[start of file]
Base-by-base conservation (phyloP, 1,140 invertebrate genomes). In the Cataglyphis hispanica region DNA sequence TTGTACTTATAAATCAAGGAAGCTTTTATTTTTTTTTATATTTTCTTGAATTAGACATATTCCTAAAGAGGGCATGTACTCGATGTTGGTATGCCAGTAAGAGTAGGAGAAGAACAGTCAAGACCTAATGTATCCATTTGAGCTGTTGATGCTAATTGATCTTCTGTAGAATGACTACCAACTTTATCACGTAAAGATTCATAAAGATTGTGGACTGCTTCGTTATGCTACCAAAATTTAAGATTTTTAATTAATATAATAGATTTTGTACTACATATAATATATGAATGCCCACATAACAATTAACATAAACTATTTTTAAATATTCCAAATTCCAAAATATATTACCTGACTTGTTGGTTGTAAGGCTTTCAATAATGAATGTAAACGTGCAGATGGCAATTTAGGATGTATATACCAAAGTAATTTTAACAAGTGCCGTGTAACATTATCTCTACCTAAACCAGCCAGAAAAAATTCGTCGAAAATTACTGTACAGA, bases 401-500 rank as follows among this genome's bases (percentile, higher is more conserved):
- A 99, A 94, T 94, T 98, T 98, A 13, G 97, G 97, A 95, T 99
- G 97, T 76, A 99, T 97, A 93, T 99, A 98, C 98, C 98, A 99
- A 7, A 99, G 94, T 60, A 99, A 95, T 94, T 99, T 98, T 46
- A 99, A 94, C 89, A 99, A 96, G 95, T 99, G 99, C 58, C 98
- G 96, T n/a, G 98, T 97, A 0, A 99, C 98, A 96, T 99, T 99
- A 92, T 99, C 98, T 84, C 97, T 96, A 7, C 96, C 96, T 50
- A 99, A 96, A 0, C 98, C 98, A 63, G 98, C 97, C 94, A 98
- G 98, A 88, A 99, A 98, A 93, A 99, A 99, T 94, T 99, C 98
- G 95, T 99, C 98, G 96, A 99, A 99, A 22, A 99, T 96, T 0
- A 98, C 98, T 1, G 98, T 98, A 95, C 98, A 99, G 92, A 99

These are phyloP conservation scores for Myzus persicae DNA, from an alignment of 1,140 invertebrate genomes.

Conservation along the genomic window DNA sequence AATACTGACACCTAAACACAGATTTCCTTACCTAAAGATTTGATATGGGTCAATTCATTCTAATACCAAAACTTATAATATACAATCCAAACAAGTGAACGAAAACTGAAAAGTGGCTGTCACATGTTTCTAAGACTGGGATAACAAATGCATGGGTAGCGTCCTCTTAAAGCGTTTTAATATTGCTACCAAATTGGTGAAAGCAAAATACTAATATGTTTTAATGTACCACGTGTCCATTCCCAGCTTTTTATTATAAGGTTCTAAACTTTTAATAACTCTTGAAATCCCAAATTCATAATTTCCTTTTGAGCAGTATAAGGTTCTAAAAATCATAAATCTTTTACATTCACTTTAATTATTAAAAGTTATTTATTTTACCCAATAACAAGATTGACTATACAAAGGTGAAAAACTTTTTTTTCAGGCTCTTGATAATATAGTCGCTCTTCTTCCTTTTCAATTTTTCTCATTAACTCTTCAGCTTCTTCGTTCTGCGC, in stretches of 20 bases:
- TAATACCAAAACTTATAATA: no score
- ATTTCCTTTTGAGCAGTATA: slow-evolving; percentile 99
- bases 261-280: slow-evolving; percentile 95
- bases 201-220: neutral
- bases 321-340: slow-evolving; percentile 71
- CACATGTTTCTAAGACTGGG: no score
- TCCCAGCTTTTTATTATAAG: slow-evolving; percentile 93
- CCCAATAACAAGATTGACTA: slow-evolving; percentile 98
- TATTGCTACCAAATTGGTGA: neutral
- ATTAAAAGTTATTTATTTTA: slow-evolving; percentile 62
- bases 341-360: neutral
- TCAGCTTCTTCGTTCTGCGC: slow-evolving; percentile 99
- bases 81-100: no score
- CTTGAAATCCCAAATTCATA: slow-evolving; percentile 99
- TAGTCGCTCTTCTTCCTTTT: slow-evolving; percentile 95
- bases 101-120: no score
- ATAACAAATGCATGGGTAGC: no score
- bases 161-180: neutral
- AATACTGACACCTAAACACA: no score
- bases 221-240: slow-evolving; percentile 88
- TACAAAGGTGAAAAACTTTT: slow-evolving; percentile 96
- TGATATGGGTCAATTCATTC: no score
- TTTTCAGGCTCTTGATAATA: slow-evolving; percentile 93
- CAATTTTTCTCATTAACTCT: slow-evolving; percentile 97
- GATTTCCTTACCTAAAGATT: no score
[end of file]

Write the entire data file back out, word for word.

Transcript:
Base-by-base conservation (phyloP, 1,140 invertebrate genomes). In the Cataglyphis hispanica region DNA sequence TTGTACTTATAAATCAAGGAAGCTTTTATTTTTTTTTATATTTTCTTGAATTAGACATATTCCTAAAGAGGGCATGTACTCGATGTTGGTATGCCAGTAAGAGTAGGAGAAGAACAGTCAAGACCTAATGTATCCATTTGAGCTGTTGATGCTAATTGATCTTCTGTAGAATGACTACCAACTTTATCACGTAAAGATTCATAAAGATTGTGGACTGCTTCGTTATGCTACCAAAATTTAAGATTTTTAATTAATATAATAGATTTTGTACTACATATAATATATGAATGCCCACATAACAATTAACATAAACTATTTTTAAATATTCCAAATTCCAAAATATATTACCTGACTTGTTGGTTGTAAGGCTTTCAATAATGAATGTAAACGTGCAGATGGCAATTTAGGATGTATATACCAAAGTAATTTTAACAAGTGCCGTGTAACATTATCTCTACCTAAACCAGCCAGAAAAAATTCGTCGAAAATTACTGTACAGA, bases 401-500 rank as follows among this genome's bases (percentile, higher is more conserved):
- A 99, A 94, T 94, T 98, T 98, A 13, G 97, G 97, A 95, T 99
- G 97, T 76, A 99, T 97, A 93, T 99, A 98, C 98, C 98, A 99
- A 7, A 99, G 94, T 60, A 99, A 95, T 94, T 99, T 98, T 46
- A 99, A 94, C 89, A 99, A 96, G 95, T 99, G 99, C 58, C 98
- G 96, T n/a, G 98, T 97, A 0, A 99, C 98, A 96, T 99, T 99
- A 92, T 99, C 98, T 84, C 97, T 96, A 7, C 96, C 96, T 50
- A 99, A 96, A 0, C 98, C 98, A 63, G 98, C 97, C 94, A 98
- G 98, A 88, A 99, A 98, A 93, A 99, A 99, T 94, T 99, C 98
- G 95, T 99, C 98, G 96, A 99, A 99, A 22, A 99, T 96, T 0
- A 98, C 98, T 1, G 98, T 98, A 95, C 98, A 99, G 92, A 99

These are phyloP conservation scores for Myzus persicae DNA, from an alignment of 1,140 invertebrate genomes.

Conservation along the genomic window DNA sequence AATACTGACACCTAAACACAGATTTCCTTACCTAAAGATTTGATATGGGTCAATTCATTCTAATACCAAAACTTATAATATACAATCCAAACAAGTGAACGAAAACTGAAAAGTGGCTGTCACATGTTTCTAAGACTGGGATAACAAATGCATGGGTAGCGTCCTCTTAAAGCGTTTTAATATTGCTACCAAATTGGTGAAAGCAAAATACTAATATGTTTTAATGTACCACGTGTCCATTCCCAGCTTTTTATTATAAGGTTCTAAACTTTTAATAACTCTTGAAATCCCAAATTCATAATTTCCTTTTGAGCAGTATAAGGTTCTAAAAATCATAAATCTTTTACATTCACTTTAATTATTAAAAGTTATTTATTTTACCCAATAACAAGATTGACTATACAAAGGTGAAAAACTTTTTTTTCAGGCTCTTGATAATATAGTCGCTCTTCTTCCTTTTCAATTTTTCTCATTAACTCTTCAGCTTCTTCGTTCTGCGC, in stretches of 20 bases:
- TAATACCAAAACTTATAATA: no score
- ATTTCCTTTTGAGCAGTATA: slow-evolving; percentile 99
- bases 261-280: slow-evolving; percentile 95
- bases 201-220: neutral
- bases 321-340: slow-evolving; percentile 71
- CACATGTTTCTAAGACTGGG: no score
- TCCCAGCTTTTTATTATAAG: slow-evolving; percentile 93
- CCCAATAACAAGATTGACTA: slow-evolving; percentile 98
- TATTGCTACCAAATTGGTGA: neutral
- ATTAAAAGTTATTTATTTTA: slow-evolving; percentile 62
- bases 341-360: neutral
- TCAGCTTCTTCGTTCTGCGC: slow-evolving; percentile 99
- bases 81-100: no score
- CTTGAAATCCCAAATTCATA: slow-evolving; percentile 99
- TAGTCGCTCTTCTTCCTTTT: slow-evolving; percentile 95
- bases 101-120: no score
- ATAACAAATGCATGGGTAGC: no score
- bases 161-180: neutral
- AATACTGACACCTAAACACA: no score
- bases 221-240: slow-evolving; percentile 88
- TACAAAGGTGAAAAACTTTT: slow-evolving; percentile 96
- TGATATGGGTCAATTCATTC: no score
- TTTTCAGGCTCTTGATAATA: slow-evolving; percentile 93
- CAATTTTTCTCATTAACTCT: slow-evolving; percentile 97
- GATTTCCTTACCTAAAGATT: no score